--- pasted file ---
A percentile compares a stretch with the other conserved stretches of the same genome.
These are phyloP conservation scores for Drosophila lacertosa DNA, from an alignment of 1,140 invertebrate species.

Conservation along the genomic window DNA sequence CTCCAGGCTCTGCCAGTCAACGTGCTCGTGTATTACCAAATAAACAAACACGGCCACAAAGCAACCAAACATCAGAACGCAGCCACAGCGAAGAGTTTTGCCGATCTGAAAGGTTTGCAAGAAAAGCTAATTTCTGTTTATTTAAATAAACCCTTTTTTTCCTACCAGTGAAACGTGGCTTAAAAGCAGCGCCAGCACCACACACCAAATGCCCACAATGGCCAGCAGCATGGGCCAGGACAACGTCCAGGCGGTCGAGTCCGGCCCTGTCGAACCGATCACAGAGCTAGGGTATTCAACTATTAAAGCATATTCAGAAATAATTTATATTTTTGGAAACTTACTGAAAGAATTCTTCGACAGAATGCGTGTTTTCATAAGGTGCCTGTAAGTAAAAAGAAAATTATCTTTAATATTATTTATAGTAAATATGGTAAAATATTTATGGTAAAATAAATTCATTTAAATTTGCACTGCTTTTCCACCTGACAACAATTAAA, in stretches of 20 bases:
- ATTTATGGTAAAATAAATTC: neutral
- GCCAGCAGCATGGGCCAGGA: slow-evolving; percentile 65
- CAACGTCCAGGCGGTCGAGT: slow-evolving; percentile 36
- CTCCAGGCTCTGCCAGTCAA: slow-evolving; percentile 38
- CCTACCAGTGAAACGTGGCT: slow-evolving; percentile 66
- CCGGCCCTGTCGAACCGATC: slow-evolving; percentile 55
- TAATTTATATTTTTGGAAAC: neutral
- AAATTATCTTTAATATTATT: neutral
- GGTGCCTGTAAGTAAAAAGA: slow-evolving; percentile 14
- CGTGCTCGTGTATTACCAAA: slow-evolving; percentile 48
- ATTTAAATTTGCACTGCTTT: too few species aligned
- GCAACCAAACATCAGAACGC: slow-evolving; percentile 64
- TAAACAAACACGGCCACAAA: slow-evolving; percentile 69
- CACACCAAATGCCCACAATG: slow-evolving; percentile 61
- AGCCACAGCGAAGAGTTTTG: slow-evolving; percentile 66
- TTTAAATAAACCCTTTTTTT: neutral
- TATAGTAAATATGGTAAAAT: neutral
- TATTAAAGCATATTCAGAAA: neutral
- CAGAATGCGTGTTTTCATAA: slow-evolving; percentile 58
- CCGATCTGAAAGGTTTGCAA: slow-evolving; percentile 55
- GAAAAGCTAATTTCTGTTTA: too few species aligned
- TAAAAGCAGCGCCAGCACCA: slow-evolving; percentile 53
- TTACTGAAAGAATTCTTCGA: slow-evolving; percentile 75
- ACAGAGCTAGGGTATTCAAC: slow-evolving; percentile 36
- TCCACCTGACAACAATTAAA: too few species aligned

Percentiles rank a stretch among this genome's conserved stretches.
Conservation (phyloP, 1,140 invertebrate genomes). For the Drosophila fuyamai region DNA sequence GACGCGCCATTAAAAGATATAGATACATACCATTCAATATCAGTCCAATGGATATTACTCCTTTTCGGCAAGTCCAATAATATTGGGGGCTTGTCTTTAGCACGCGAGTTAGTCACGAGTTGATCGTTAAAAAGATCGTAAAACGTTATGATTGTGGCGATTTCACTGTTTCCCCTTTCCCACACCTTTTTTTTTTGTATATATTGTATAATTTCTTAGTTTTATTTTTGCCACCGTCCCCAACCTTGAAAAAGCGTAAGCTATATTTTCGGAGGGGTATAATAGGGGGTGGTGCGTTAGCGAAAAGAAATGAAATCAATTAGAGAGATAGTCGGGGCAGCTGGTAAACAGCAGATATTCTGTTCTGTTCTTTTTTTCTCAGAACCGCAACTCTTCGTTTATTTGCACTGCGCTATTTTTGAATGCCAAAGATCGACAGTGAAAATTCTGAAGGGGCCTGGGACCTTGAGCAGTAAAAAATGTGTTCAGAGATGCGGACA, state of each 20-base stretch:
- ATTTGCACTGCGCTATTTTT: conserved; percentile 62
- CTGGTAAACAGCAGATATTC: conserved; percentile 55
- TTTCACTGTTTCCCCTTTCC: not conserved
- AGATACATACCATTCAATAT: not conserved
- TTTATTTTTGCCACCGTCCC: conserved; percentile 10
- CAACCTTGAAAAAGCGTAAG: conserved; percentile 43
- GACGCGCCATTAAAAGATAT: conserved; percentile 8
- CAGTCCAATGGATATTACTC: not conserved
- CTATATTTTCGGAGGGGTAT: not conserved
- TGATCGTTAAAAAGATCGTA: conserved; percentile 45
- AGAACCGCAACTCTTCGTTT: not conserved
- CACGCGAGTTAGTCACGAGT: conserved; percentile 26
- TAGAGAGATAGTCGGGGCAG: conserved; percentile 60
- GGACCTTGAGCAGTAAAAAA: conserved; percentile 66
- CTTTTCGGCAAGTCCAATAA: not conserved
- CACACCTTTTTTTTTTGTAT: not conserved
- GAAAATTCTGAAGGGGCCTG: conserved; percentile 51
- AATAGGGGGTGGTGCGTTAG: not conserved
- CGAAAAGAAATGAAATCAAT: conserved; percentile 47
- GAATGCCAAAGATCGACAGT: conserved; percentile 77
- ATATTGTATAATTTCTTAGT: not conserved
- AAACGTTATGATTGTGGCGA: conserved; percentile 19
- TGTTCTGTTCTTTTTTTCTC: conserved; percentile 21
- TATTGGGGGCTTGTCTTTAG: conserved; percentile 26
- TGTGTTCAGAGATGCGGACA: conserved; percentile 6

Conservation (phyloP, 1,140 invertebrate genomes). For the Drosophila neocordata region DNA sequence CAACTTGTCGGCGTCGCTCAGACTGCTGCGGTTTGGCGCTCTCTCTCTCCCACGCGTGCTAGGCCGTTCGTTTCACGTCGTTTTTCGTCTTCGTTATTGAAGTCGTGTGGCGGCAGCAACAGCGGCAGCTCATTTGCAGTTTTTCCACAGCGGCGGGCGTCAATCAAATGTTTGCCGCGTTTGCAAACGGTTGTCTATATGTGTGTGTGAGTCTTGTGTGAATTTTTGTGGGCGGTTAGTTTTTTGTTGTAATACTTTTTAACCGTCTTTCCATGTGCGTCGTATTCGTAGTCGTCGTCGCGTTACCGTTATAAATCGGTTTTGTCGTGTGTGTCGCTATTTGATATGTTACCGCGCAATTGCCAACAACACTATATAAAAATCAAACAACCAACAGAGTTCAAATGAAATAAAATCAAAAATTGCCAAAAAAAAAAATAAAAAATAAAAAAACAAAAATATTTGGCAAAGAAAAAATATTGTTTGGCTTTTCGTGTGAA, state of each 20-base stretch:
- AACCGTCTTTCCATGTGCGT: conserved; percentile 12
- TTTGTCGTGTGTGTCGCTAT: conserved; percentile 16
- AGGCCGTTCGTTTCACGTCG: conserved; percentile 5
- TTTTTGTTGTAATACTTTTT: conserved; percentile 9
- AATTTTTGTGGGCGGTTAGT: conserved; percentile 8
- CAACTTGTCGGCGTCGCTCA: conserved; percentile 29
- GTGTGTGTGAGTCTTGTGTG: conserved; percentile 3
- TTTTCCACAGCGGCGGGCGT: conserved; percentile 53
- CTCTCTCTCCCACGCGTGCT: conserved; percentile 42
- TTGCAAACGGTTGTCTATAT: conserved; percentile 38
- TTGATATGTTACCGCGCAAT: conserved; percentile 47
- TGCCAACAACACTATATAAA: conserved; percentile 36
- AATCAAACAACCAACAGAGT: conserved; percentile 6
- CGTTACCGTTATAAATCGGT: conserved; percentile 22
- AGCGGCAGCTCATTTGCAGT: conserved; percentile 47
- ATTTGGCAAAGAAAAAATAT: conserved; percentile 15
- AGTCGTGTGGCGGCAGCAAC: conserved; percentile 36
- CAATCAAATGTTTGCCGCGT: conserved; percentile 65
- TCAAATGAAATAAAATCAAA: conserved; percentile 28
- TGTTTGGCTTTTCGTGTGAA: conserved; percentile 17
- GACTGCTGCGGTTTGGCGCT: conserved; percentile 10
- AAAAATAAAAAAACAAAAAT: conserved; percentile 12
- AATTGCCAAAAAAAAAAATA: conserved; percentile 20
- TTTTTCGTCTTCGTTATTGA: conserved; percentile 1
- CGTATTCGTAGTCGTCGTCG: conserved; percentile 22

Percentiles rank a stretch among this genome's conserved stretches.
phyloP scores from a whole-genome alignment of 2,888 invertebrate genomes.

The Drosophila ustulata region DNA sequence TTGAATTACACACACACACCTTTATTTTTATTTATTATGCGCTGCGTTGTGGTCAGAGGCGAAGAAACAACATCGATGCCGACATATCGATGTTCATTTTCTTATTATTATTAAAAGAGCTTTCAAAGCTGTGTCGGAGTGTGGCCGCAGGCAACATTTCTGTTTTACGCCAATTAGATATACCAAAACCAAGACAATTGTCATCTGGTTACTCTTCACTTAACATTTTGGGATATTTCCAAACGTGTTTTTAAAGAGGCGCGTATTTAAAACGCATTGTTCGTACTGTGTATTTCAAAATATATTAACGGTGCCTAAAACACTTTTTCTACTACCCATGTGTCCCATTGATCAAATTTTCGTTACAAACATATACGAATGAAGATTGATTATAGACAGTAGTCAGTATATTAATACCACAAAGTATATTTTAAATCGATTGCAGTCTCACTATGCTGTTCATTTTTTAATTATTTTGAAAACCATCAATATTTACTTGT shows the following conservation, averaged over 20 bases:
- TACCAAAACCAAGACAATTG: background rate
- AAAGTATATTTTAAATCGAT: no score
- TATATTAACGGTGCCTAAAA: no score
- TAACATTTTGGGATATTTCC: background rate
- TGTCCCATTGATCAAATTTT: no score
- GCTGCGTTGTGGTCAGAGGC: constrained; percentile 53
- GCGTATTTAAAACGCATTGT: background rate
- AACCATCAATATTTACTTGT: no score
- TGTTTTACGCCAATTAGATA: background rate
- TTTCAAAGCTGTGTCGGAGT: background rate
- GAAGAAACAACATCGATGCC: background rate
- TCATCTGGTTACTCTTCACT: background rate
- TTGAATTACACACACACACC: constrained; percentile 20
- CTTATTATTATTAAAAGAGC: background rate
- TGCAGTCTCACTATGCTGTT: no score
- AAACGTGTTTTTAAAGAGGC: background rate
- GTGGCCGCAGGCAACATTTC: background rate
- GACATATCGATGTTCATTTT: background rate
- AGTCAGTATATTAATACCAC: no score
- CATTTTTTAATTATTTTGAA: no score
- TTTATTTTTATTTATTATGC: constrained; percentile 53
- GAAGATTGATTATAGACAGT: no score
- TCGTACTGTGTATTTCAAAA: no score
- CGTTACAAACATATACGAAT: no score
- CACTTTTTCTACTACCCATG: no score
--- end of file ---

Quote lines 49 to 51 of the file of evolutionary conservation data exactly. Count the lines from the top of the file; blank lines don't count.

- CGAAAAGAAATGAAATCAAT: conserved; percentile 47
- GAATGCCAAAGATCGACAGT: conserved; percentile 77
- ATATTGTATAATTTCTTAGT: not conserved